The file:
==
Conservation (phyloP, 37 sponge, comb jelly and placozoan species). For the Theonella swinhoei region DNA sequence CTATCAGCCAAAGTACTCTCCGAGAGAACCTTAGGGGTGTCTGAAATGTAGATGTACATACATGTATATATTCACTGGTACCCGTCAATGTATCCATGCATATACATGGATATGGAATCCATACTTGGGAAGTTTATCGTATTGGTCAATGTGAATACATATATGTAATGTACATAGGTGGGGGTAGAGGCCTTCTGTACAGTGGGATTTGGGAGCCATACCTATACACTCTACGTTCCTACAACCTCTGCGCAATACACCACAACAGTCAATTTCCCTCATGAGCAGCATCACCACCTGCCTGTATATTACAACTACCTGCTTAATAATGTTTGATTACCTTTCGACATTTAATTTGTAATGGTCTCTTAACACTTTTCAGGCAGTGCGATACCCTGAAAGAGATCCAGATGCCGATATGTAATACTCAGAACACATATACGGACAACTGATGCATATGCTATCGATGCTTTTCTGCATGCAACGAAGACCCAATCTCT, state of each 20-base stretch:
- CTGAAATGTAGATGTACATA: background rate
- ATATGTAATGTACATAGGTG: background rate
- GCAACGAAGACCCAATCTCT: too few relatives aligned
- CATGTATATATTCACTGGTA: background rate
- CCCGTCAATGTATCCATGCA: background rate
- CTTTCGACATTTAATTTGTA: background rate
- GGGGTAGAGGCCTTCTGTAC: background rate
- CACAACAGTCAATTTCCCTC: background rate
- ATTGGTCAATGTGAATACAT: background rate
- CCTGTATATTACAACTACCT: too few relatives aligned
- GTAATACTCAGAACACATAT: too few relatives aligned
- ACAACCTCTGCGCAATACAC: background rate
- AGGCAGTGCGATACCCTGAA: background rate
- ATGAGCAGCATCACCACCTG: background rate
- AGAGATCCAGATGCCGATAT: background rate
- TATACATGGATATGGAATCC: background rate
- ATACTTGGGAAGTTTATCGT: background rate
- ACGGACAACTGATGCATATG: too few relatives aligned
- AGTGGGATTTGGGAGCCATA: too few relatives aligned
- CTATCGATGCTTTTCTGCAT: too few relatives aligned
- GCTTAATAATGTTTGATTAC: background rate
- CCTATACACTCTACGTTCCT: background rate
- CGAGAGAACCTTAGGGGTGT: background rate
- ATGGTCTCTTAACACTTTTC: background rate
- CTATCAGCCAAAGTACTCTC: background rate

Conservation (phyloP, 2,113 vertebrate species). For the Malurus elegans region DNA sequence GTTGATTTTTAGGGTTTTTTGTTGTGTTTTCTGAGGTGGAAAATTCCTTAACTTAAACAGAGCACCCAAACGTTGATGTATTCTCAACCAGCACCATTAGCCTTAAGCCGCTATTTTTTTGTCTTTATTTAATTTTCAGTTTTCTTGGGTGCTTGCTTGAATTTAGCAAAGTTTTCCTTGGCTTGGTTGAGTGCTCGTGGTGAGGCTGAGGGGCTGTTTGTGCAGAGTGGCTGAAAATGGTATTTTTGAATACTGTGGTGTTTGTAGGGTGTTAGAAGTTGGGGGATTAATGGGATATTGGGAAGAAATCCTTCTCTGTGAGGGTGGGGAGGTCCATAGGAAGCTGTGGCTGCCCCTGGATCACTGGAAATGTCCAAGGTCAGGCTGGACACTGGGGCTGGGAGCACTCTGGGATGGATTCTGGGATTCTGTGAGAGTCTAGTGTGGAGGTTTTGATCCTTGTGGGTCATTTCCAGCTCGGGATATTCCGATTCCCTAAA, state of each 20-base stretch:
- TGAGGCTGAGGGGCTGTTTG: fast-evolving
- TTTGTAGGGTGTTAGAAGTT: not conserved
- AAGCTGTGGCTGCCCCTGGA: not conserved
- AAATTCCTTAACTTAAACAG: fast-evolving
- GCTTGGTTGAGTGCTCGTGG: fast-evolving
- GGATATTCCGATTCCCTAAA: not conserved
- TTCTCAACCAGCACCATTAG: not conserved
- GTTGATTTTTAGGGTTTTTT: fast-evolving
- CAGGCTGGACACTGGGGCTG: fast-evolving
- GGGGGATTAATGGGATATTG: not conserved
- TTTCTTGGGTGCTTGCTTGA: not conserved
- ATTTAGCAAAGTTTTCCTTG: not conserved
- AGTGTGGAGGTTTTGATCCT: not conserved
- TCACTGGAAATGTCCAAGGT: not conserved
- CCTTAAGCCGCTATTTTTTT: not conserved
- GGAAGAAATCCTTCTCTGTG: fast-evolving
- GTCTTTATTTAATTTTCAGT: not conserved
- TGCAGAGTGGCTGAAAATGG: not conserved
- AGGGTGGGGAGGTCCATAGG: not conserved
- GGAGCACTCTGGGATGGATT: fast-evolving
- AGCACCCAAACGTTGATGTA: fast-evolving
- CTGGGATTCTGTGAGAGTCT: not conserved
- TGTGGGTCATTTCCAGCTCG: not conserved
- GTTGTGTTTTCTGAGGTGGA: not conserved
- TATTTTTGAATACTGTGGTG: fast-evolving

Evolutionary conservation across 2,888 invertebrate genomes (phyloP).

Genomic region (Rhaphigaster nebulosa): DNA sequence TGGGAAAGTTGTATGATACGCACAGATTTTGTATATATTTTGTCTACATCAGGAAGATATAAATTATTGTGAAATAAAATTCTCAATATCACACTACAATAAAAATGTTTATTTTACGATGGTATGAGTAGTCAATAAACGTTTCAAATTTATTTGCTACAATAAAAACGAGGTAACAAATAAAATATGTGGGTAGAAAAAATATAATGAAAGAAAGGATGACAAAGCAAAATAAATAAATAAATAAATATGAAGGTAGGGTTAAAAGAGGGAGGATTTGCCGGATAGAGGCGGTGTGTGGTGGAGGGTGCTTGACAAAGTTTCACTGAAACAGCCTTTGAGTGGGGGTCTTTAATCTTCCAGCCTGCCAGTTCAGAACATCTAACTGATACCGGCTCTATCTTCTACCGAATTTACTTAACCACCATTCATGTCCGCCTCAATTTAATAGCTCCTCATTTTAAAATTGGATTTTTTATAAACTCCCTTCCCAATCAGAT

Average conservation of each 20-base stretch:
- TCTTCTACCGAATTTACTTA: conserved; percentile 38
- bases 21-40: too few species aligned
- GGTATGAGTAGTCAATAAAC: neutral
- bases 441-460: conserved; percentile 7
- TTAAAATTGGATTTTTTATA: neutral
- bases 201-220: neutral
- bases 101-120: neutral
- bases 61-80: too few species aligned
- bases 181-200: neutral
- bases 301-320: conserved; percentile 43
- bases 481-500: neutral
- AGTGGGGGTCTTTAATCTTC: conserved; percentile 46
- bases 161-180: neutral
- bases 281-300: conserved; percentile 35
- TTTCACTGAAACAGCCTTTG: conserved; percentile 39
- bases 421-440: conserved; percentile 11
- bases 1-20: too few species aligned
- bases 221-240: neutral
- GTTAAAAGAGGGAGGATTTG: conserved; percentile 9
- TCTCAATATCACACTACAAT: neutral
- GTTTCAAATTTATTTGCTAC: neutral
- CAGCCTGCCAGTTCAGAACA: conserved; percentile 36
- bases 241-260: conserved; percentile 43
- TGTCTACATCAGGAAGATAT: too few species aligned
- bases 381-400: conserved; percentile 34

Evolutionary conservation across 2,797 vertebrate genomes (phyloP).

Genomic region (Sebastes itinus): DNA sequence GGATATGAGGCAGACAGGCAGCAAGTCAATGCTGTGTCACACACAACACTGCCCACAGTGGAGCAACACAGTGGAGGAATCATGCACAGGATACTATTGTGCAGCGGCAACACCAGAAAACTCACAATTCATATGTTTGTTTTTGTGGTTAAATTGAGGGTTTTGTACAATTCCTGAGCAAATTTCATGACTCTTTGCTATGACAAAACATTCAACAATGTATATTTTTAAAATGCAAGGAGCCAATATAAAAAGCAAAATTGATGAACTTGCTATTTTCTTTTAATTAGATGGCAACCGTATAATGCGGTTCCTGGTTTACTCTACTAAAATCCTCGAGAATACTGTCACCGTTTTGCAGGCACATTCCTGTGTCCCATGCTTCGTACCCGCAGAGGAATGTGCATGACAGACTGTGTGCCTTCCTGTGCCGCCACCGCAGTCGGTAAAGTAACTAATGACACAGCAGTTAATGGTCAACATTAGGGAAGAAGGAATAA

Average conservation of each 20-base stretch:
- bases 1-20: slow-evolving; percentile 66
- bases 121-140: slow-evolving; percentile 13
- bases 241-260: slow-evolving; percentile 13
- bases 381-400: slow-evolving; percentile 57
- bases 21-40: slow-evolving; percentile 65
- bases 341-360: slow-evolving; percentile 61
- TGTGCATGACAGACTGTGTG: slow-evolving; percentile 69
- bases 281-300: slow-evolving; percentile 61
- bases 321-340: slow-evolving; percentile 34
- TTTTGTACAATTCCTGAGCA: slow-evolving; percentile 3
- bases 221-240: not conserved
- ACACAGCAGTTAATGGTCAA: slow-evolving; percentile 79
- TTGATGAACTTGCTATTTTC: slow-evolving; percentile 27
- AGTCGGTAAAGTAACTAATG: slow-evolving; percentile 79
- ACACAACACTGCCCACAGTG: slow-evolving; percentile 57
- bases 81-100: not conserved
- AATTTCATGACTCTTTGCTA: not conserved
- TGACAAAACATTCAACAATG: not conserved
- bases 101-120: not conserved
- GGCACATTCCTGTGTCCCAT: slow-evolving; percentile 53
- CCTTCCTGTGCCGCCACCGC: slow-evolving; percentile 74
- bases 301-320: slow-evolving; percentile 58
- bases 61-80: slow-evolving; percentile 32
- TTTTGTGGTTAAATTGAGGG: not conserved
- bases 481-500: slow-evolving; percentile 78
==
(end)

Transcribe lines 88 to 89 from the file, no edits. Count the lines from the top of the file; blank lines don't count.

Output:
- bases 21-40: slow-evolving; percentile 65
- bases 341-360: slow-evolving; percentile 61